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BRIDGETOWN, Barbados, Feb 8, CMC – The Caribbean Development Bank (CDB) has described as “very heartening” the Barbados Economic Recovery and Transformation (BERT) programme, even as the region’s premier financial institution acknowledges that it is too early give analysis of the initiative undertaken by the Mia Mottley government to revive an ailing economy.
“Our assessment of the BERT programme, it is still early days, but the progress made thus far is very heartening,” said the CDB’s Director of Economics, Dr Justin Ram.
Ram, speaking to reporters Thursday at the CDB’s annual news conference on the performance of Caribbean economies, said that while it was critical that the Barbados government, which came to office in May last year, maintain its targets, it should also focus on improving the ease of doing business and reduce joblessness among young people.
“Our assessment of the BERT programme, it is still early days, but the progress made thus far is very heartening,” Ram said as he later described as “very good” the government’s significant reduction in the ratio of debt to gross domestic product (GDP) from 170 per cent to 127 per cent.
“There is still some more that has to be done with respect to fiscal consolidation. Again, what would really propel the Barbados economy into a transformation is doing the institutional reforms that will seek to improve the ease of doing business. I cannot reiterate that enough.”
Since coming to office the Mottley administration has entered into a US$290 million agreement with the International Monetary Fund (IMF) among the institutional reforms to turn around the economy.
“What is critical is that throughout the BERT programme, the government sticks to the task of these institutional reforms to help drive growth. Those reforms will help to improve the business environment so that investors can feel confident to bring their resources into Barbados and also for local investors to start investing so that we can see more opportunities in terms of employment for those in the society,” ram told reporters.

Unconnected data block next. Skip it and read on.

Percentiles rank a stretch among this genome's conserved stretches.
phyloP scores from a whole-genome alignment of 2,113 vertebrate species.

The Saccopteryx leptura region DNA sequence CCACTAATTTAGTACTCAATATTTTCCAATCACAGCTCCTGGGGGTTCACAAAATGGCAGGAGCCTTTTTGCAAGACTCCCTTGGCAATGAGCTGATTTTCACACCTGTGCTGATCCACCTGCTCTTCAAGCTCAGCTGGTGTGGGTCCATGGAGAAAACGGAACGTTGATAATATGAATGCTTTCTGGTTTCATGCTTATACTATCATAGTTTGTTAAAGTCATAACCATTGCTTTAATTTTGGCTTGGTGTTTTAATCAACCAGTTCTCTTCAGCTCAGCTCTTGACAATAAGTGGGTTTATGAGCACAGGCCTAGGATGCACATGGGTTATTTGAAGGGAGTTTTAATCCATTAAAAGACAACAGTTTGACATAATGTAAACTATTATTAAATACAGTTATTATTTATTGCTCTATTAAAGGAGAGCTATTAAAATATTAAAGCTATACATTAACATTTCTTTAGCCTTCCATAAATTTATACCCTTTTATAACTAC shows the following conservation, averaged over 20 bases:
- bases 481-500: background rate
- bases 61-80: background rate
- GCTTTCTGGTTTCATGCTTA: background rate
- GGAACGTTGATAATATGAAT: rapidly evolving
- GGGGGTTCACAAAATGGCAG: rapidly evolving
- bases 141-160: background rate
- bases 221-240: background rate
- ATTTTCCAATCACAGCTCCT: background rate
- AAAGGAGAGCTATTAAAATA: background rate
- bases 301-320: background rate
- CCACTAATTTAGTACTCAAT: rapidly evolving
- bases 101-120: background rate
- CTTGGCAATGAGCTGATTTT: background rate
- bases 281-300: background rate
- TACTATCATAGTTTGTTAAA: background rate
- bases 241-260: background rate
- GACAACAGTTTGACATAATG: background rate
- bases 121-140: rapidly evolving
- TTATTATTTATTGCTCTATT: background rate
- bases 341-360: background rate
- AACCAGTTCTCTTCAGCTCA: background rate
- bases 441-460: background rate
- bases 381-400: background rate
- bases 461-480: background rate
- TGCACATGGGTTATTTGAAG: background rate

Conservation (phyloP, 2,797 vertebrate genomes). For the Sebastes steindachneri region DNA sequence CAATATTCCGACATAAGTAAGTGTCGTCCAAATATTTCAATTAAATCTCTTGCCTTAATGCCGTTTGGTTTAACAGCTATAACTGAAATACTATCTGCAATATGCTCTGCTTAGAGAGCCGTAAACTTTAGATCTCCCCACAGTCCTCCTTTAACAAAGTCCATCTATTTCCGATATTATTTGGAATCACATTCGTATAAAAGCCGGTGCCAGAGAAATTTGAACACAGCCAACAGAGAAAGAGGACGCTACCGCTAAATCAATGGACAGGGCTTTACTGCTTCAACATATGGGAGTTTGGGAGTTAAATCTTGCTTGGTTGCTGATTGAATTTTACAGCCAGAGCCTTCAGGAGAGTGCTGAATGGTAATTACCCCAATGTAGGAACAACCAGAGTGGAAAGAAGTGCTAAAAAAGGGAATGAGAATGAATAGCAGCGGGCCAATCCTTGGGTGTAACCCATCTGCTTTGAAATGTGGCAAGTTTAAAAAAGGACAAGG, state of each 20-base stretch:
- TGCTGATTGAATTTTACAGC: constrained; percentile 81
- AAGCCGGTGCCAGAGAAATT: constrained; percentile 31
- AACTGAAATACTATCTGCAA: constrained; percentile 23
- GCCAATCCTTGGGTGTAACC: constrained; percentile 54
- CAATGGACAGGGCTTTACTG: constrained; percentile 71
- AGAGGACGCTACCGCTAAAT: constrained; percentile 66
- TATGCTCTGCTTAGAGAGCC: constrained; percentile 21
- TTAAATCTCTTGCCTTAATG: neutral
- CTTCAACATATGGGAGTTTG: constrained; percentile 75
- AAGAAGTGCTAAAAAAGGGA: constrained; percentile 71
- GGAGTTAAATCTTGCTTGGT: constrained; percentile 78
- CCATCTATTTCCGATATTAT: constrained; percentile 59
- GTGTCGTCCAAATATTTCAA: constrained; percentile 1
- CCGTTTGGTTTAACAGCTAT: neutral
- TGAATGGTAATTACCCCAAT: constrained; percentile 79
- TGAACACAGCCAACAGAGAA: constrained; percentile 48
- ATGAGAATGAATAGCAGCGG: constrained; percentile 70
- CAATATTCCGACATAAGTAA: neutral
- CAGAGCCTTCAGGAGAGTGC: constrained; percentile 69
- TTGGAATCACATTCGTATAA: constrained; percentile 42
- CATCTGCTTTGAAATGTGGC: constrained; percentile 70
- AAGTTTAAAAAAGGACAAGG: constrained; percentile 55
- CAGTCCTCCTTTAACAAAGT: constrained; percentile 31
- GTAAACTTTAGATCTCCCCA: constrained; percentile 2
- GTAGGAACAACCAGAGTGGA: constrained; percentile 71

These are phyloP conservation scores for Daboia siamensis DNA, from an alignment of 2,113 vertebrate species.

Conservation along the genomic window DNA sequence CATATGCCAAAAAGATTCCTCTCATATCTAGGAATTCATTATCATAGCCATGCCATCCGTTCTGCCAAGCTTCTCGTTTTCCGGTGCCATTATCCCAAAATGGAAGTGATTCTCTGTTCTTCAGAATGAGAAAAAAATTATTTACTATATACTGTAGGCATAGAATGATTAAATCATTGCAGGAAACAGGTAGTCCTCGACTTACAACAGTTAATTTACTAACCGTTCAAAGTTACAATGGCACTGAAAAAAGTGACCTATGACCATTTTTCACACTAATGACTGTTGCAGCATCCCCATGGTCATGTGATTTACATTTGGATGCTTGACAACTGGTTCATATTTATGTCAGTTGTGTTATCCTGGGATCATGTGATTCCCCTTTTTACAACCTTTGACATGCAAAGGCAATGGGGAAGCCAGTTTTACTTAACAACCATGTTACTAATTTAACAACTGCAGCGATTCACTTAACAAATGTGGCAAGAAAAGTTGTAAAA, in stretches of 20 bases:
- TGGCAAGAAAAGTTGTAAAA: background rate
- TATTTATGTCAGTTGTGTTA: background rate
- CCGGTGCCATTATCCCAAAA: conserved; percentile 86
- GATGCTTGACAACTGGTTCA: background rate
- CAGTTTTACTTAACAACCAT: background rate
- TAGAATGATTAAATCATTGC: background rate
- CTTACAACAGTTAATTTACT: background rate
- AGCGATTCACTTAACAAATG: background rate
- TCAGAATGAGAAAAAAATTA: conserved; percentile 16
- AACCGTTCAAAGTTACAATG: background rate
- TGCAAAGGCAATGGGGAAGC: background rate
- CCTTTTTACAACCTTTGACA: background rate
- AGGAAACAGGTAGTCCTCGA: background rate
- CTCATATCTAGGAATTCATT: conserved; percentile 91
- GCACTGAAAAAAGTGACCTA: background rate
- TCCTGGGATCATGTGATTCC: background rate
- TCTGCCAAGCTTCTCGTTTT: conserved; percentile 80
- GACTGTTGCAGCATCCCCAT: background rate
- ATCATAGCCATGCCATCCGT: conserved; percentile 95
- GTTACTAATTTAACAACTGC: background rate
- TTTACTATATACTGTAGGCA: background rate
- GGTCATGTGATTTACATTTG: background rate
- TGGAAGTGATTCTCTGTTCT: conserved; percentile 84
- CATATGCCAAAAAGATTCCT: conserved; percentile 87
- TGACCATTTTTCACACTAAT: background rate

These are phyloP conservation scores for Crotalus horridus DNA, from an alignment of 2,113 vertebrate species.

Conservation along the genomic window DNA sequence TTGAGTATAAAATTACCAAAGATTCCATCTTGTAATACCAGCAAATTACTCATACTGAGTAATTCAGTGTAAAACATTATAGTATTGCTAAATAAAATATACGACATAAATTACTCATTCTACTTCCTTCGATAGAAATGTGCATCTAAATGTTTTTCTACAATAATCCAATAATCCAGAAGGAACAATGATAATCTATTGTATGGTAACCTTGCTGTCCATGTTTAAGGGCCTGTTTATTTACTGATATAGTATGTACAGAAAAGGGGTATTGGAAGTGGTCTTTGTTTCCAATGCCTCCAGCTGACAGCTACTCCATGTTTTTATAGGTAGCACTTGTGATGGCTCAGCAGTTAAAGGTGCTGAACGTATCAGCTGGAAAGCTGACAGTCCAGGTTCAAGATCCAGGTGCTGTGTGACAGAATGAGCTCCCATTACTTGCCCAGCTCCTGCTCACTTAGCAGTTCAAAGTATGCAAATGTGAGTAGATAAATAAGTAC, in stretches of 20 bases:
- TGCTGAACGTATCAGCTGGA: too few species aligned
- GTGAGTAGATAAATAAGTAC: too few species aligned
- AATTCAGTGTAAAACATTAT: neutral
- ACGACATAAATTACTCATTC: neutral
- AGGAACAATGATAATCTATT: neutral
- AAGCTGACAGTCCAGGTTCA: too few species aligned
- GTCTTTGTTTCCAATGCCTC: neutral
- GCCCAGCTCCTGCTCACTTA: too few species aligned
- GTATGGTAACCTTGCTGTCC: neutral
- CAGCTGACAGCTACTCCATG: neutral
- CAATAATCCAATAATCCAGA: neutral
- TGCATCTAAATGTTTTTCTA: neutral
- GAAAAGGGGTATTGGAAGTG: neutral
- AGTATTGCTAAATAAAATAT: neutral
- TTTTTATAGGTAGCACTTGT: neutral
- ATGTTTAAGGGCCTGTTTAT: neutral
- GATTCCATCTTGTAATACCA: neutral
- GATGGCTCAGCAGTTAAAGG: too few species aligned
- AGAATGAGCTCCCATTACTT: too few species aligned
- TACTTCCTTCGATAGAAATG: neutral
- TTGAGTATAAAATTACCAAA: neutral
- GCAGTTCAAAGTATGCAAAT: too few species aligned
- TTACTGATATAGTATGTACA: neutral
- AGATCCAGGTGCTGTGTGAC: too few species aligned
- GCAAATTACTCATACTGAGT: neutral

Following the IMF agreement, the CDB provided a BDS$150 million (One Barbados dollar=US$0.50 cents) loan to Bridgetown to support the implementation of the BERT. The bank also lent BDS$40 million to upgrade infrastructure at Grantley Adams International Airport.
The CDB’s director of projects, Daniel Best, told reports that the bank would be providing more assistance to Bridgetown.
“the government of Barbados has reached out and we have been in discussions with them to shore up the social protection systems, ensuring that one, there is capacity within government to provide the kind of counseling, psychosocial support to the most vulnerable, but also develop and enhancing an all-encompassing social protection system in responding to the BERT programme.
“In doing that we have identified some resources. We have been in discussions with the respective ministries and we look forward to supporting government in that respect.”
The Barbados economy shrank by 0.6 per cent at the end of last year and CDB is forecasting zero growth for Barbados this year.
CDB President, Dr. Warren Smith, said the financial institution would continue to support the BERT programme, adding “we will further support BERT with more policy-based funding over each of the next three years.”